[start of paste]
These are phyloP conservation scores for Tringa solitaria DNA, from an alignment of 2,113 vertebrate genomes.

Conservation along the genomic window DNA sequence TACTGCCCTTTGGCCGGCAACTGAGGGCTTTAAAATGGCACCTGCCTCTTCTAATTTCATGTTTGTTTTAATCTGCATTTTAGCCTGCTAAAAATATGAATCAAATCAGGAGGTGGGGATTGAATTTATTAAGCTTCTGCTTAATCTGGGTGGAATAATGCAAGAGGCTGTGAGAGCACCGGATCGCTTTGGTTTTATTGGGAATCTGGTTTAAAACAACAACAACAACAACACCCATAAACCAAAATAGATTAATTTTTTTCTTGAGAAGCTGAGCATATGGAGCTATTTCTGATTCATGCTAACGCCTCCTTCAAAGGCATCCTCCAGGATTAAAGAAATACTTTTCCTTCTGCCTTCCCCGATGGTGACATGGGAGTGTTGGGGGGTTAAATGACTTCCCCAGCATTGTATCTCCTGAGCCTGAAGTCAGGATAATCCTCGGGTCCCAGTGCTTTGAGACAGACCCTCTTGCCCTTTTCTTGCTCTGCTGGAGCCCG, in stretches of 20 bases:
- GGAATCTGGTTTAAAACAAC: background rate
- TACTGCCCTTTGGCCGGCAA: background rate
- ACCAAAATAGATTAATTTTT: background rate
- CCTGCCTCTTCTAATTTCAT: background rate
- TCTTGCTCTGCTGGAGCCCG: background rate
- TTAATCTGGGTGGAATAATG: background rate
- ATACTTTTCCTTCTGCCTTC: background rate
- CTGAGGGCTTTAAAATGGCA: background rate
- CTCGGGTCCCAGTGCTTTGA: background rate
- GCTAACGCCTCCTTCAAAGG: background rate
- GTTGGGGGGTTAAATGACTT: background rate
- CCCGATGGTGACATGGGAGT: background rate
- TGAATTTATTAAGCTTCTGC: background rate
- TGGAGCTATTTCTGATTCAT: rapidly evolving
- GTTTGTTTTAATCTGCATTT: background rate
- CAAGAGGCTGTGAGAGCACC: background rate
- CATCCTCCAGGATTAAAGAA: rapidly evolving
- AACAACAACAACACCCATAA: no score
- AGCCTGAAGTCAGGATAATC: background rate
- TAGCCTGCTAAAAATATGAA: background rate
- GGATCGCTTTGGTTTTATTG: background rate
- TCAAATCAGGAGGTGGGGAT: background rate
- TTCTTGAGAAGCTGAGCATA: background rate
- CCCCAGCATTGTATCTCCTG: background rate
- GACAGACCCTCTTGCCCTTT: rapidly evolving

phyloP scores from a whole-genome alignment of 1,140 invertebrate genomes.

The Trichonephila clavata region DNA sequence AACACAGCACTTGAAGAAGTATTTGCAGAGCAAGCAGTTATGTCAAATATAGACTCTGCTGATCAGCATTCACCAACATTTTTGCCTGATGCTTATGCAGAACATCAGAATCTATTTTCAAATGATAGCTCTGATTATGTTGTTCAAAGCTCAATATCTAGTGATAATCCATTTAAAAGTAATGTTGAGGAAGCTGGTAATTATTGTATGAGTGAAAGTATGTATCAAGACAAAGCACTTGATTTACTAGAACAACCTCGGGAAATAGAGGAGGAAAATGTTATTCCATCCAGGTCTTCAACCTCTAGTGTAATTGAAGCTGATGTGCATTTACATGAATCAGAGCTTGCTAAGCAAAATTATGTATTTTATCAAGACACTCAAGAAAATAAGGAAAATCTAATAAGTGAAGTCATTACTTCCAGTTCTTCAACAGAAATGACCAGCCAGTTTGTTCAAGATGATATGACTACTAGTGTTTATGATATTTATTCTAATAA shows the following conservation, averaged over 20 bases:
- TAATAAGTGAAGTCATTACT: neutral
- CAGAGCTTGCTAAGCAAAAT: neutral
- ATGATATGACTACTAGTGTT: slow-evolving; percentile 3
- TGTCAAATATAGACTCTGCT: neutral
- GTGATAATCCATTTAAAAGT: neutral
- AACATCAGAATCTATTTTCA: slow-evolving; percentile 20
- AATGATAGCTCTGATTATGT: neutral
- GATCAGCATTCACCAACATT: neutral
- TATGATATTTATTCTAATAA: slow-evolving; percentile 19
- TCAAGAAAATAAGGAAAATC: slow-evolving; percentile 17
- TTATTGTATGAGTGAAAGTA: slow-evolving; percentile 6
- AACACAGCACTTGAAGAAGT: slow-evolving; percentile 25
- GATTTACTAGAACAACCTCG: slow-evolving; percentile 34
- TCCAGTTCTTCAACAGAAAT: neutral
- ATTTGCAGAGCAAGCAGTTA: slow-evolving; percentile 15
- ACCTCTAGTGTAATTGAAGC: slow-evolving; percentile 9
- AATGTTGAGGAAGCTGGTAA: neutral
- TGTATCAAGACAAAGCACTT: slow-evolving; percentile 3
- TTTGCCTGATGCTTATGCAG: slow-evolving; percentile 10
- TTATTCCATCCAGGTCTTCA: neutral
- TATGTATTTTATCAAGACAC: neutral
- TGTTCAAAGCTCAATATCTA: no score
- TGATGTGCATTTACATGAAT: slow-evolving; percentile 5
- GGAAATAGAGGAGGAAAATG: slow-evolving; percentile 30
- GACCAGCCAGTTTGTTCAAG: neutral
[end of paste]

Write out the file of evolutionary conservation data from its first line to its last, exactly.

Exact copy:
These are phyloP conservation scores for Tringa solitaria DNA, from an alignment of 2,113 vertebrate genomes.

Conservation along the genomic window DNA sequence TACTGCCCTTTGGCCGGCAACTGAGGGCTTTAAAATGGCACCTGCCTCTTCTAATTTCATGTTTGTTTTAATCTGCATTTTAGCCTGCTAAAAATATGAATCAAATCAGGAGGTGGGGATTGAATTTATTAAGCTTCTGCTTAATCTGGGTGGAATAATGCAAGAGGCTGTGAGAGCACCGGATCGCTTTGGTTTTATTGGGAATCTGGTTTAAAACAACAACAACAACAACACCCATAAACCAAAATAGATTAATTTTTTTCTTGAGAAGCTGAGCATATGGAGCTATTTCTGATTCATGCTAACGCCTCCTTCAAAGGCATCCTCCAGGATTAAAGAAATACTTTTCCTTCTGCCTTCCCCGATGGTGACATGGGAGTGTTGGGGGGTTAAATGACTTCCCCAGCATTGTATCTCCTGAGCCTGAAGTCAGGATAATCCTCGGGTCCCAGTGCTTTGAGACAGACCCTCTTGCCCTTTTCTTGCTCTGCTGGAGCCCG, in stretches of 20 bases:
- GGAATCTGGTTTAAAACAAC: background rate
- TACTGCCCTTTGGCCGGCAA: background rate
- ACCAAAATAGATTAATTTTT: background rate
- CCTGCCTCTTCTAATTTCAT: background rate
- TCTTGCTCTGCTGGAGCCCG: background rate
- TTAATCTGGGTGGAATAATG: background rate
- ATACTTTTCCTTCTGCCTTC: background rate
- CTGAGGGCTTTAAAATGGCA: background rate
- CTCGGGTCCCAGTGCTTTGA: background rate
- GCTAACGCCTCCTTCAAAGG: background rate
- GTTGGGGGGTTAAATGACTT: background rate
- CCCGATGGTGACATGGGAGT: background rate
- TGAATTTATTAAGCTTCTGC: background rate
- TGGAGCTATTTCTGATTCAT: rapidly evolving
- GTTTGTTTTAATCTGCATTT: background rate
- CAAGAGGCTGTGAGAGCACC: background rate
- CATCCTCCAGGATTAAAGAA: rapidly evolving
- AACAACAACAACACCCATAA: no score
- AGCCTGAAGTCAGGATAATC: background rate
- TAGCCTGCTAAAAATATGAA: background rate
- GGATCGCTTTGGTTTTATTG: background rate
- TCAAATCAGGAGGTGGGGAT: background rate
- TTCTTGAGAAGCTGAGCATA: background rate
- CCCCAGCATTGTATCTCCTG: background rate
- GACAGACCCTCTTGCCCTTT: rapidly evolving

phyloP scores from a whole-genome alignment of 1,140 invertebrate genomes.

The Trichonephila clavata region DNA sequence AACACAGCACTTGAAGAAGTATTTGCAGAGCAAGCAGTTATGTCAAATATAGACTCTGCTGATCAGCATTCACCAACATTTTTGCCTGATGCTTATGCAGAACATCAGAATCTATTTTCAAATGATAGCTCTGATTATGTTGTTCAAAGCTCAATATCTAGTGATAATCCATTTAAAAGTAATGTTGAGGAAGCTGGTAATTATTGTATGAGTGAAAGTATGTATCAAGACAAAGCACTTGATTTACTAGAACAACCTCGGGAAATAGAGGAGGAAAATGTTATTCCATCCAGGTCTTCAACCTCTAGTGTAATTGAAGCTGATGTGCATTTACATGAATCAGAGCTTGCTAAGCAAAATTATGTATTTTATCAAGACACTCAAGAAAATAAGGAAAATCTAATAAGTGAAGTCATTACTTCCAGTTCTTCAACAGAAATGACCAGCCAGTTTGTTCAAGATGATATGACTACTAGTGTTTATGATATTTATTCTAATAA shows the following conservation, averaged over 20 bases:
- TAATAAGTGAAGTCATTACT: neutral
- CAGAGCTTGCTAAGCAAAAT: neutral
- ATGATATGACTACTAGTGTT: slow-evolving; percentile 3
- TGTCAAATATAGACTCTGCT: neutral
- GTGATAATCCATTTAAAAGT: neutral
- AACATCAGAATCTATTTTCA: slow-evolving; percentile 20
- AATGATAGCTCTGATTATGT: neutral
- GATCAGCATTCACCAACATT: neutral
- TATGATATTTATTCTAATAA: slow-evolving; percentile 19
- TCAAGAAAATAAGGAAAATC: slow-evolving; percentile 17
- TTATTGTATGAGTGAAAGTA: slow-evolving; percentile 6
- AACACAGCACTTGAAGAAGT: slow-evolving; percentile 25
- GATTTACTAGAACAACCTCG: slow-evolving; percentile 34
- TCCAGTTCTTCAACAGAAAT: neutral
- ATTTGCAGAGCAAGCAGTTA: slow-evolving; percentile 15
- ACCTCTAGTGTAATTGAAGC: slow-evolving; percentile 9
- AATGTTGAGGAAGCTGGTAA: neutral
- TGTATCAAGACAAAGCACTT: slow-evolving; percentile 3
- TTTGCCTGATGCTTATGCAG: slow-evolving; percentile 10
- TTATTCCATCCAGGTCTTCA: neutral
- TATGTATTTTATCAAGACAC: neutral
- TGTTCAAAGCTCAATATCTA: no score
- TGATGTGCATTTACATGAAT: slow-evolving; percentile 5
- GGAAATAGAGGAGGAAAATG: slow-evolving; percentile 30
- GACCAGCCAGTTTGTTCAAG: neutral